You might have to go back to basics. After one last forceful trim, treat her like a new addition.

I would set her up in a round pen or something similar that you can easily escape from. Everyday she gets her legs rubbed with a lounge whip/long stick gently. For every touch accepted there is a tiny treat. This may end up being a two person job and take a lot of time but I have done two semi ferals this way with success. When you are confident enough to touch her feet with your own hands give a bigger treat and continue (do not pick up yet). If she resists or acts nervous go back to the last stage. She will realize that with greater trust comes bigger treats. It took me six months to be able to trim a donkey that had never been touched. But everyday I did 3 five minute sessions. Sometimes it felt futile :he but now she can stand for the farrier with the best of the horses!

I Never tied them up for this. The ability to escape from something scary and desire to participate is important for trust. The segregating in a round pen will help with this because she will crave interaction and stimulation. I am Not saying to lock her up All the time for six months, maybe 4 to 5 hours a day. She sees you bring food, water and treats to her and keep it Only positive.

Six months is a very long time to go without a trim but if you already have most of her trust this may be a lot shorter and pay off in the long run

I do not usually recommend treating donkeys but this is important training. I used a clicker and they catch on to that quicker than a dog.

Good luck, and peace and patience!

:fl:hugs

I hope other equine savvy people might have some additions to this plan too

If all else fails you might have to resort to a shoe stock:(
I agree. Very good advice.

We had a horse that we had trouble with... and that is mostly what we did. We didn't have to start with a stick or anything ... he was tame enough that we could touch his legs.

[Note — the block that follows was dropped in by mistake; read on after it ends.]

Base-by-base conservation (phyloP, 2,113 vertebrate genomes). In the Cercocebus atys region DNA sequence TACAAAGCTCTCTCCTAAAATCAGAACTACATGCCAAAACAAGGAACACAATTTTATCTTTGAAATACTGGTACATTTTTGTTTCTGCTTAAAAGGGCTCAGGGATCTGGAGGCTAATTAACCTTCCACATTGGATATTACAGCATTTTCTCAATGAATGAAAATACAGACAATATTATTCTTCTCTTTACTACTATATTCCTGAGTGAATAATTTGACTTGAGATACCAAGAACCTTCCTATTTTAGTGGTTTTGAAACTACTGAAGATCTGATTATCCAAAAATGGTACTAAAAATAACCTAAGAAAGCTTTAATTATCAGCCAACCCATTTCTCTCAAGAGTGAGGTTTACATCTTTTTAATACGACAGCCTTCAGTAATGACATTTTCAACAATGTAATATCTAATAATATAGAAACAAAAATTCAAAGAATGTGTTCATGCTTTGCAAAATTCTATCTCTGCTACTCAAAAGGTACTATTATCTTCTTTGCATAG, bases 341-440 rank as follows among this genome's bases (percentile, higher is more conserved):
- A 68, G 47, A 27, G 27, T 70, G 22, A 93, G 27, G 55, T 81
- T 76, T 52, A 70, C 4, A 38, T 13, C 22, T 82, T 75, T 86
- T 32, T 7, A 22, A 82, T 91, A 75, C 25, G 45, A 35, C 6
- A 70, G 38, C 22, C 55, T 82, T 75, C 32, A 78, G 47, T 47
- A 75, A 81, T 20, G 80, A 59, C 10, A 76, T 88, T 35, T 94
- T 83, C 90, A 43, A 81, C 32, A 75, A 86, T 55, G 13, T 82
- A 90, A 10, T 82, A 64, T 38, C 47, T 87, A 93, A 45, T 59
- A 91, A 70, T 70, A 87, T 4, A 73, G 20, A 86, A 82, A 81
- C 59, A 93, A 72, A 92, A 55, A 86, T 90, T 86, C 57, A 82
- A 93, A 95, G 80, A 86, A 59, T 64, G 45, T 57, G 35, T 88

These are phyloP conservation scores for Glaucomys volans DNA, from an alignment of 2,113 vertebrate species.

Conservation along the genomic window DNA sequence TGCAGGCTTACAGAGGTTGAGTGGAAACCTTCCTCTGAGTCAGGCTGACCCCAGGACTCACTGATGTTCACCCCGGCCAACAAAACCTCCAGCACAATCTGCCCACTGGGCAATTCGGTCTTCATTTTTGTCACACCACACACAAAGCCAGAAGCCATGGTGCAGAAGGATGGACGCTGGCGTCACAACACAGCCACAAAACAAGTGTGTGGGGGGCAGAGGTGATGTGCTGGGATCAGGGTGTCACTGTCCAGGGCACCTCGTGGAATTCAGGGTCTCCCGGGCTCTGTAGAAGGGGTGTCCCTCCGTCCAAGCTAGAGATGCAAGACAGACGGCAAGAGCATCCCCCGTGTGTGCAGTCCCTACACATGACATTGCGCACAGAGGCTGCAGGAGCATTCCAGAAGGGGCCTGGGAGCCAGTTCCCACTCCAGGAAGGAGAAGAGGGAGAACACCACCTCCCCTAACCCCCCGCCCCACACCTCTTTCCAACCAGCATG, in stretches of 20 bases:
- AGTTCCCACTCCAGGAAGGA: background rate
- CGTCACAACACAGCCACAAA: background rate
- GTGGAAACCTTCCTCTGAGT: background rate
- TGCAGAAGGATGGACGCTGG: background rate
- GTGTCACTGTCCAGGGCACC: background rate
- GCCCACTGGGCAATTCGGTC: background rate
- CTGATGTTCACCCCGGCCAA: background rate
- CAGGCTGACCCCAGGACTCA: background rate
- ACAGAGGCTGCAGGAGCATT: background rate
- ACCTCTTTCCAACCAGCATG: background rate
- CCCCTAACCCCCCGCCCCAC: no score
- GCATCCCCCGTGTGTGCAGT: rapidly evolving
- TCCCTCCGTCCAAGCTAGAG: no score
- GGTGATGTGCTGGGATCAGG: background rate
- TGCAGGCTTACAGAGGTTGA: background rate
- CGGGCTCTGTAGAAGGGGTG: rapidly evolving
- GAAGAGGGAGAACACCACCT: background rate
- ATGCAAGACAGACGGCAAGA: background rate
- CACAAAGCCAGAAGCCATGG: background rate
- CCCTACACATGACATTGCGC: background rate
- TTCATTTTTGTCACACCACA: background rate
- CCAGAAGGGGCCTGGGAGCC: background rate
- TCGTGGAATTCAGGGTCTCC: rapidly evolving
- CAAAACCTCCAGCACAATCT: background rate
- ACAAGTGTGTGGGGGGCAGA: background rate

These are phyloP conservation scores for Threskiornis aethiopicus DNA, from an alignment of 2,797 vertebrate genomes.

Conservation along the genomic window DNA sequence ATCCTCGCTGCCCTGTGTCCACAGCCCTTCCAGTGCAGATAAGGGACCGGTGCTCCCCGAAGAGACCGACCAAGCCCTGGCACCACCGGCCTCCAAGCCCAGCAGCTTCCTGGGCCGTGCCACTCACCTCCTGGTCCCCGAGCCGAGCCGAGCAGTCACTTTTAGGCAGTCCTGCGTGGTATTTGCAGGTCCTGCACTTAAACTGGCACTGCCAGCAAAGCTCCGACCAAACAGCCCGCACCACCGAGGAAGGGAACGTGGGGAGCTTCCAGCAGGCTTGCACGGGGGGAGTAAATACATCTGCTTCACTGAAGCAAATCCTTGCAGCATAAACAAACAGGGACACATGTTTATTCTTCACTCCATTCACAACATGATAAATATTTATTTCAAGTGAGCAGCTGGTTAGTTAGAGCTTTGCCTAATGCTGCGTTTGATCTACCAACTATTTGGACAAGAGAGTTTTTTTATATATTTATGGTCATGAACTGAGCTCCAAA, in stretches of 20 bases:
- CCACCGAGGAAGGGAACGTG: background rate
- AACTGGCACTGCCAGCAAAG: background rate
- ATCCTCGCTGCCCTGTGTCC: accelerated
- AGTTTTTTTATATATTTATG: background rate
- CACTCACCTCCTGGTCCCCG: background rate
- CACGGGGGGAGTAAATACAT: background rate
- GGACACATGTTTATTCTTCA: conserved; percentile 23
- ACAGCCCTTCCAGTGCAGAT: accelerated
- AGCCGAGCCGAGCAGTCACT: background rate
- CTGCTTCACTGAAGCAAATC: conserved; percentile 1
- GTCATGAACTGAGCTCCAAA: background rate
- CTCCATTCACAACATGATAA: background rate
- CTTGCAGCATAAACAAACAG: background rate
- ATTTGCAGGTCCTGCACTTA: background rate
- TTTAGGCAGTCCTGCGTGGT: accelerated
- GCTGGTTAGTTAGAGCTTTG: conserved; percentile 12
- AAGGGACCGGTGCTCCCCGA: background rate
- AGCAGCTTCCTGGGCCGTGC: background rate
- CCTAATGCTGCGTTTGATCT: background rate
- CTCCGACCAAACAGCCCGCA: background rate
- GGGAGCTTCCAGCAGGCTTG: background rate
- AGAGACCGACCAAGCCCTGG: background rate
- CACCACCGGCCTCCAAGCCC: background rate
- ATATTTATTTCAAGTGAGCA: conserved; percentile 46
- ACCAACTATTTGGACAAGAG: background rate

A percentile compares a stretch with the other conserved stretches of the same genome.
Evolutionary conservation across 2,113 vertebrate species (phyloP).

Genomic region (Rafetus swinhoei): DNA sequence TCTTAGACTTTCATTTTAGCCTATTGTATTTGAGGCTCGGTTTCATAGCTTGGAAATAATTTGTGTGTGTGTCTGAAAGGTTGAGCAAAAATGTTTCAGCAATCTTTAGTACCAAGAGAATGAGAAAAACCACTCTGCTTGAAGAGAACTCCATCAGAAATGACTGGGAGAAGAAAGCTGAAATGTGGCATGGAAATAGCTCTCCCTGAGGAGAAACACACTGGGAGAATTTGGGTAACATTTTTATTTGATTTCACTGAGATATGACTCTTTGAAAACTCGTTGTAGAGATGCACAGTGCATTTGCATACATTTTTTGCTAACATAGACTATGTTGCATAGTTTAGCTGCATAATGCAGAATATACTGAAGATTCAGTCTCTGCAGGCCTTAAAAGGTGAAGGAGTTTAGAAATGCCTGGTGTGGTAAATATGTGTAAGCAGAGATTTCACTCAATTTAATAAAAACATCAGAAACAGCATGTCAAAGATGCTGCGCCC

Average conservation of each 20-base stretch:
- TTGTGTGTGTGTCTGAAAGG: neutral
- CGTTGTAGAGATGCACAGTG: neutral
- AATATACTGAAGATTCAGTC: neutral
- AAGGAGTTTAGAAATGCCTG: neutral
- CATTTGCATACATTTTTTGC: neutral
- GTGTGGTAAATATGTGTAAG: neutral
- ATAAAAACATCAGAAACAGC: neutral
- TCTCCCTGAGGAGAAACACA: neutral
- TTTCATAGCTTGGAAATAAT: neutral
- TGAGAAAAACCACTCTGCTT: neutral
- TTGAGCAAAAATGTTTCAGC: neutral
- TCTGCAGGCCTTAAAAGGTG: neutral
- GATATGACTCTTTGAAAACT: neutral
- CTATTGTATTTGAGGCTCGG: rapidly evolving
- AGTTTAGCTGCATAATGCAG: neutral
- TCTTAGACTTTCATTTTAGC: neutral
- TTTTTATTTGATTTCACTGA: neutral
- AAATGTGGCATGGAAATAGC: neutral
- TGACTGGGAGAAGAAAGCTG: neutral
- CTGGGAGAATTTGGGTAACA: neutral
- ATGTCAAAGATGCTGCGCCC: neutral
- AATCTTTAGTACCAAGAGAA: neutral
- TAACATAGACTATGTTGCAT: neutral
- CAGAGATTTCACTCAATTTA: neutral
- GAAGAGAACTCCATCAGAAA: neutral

Anyway, LOTS of basic ground training for the horse.

We also got a different ferrier, one that wasn't scared of the horse. NIGHT and day difference.

Good ground training for the humans... proper posture and that sort of thing, also makes a world of difference. If you walk wrong, they know it and freak.
 

Baymule

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What @Alibo said. X2

I had an abused jack donkey. It took two years to finally trim his feet without a fight. I would enter his pen with a halter and rope and he would run from me. But when he saw the farrier, he would stop, let me halter him up, and he stood to have his feet trimmed. He finally figured out that if he just stood there, it was over faster. But the 2 years inbetween were between a rodeo and trying to rope a rocket ship.

For the squeeze chute, pen her up with it and set her water bucket just inside it. If you have room, set her feed beside it. If she refuses to approach the chute, don't panic. She WILL get thirsty and hungry enough to stick her head in it. After several days, move it a little further in. Finally, put her feed and water so that she has to walk through the chute to get to it. It might help for that last hoof trim before you do what Alibo said.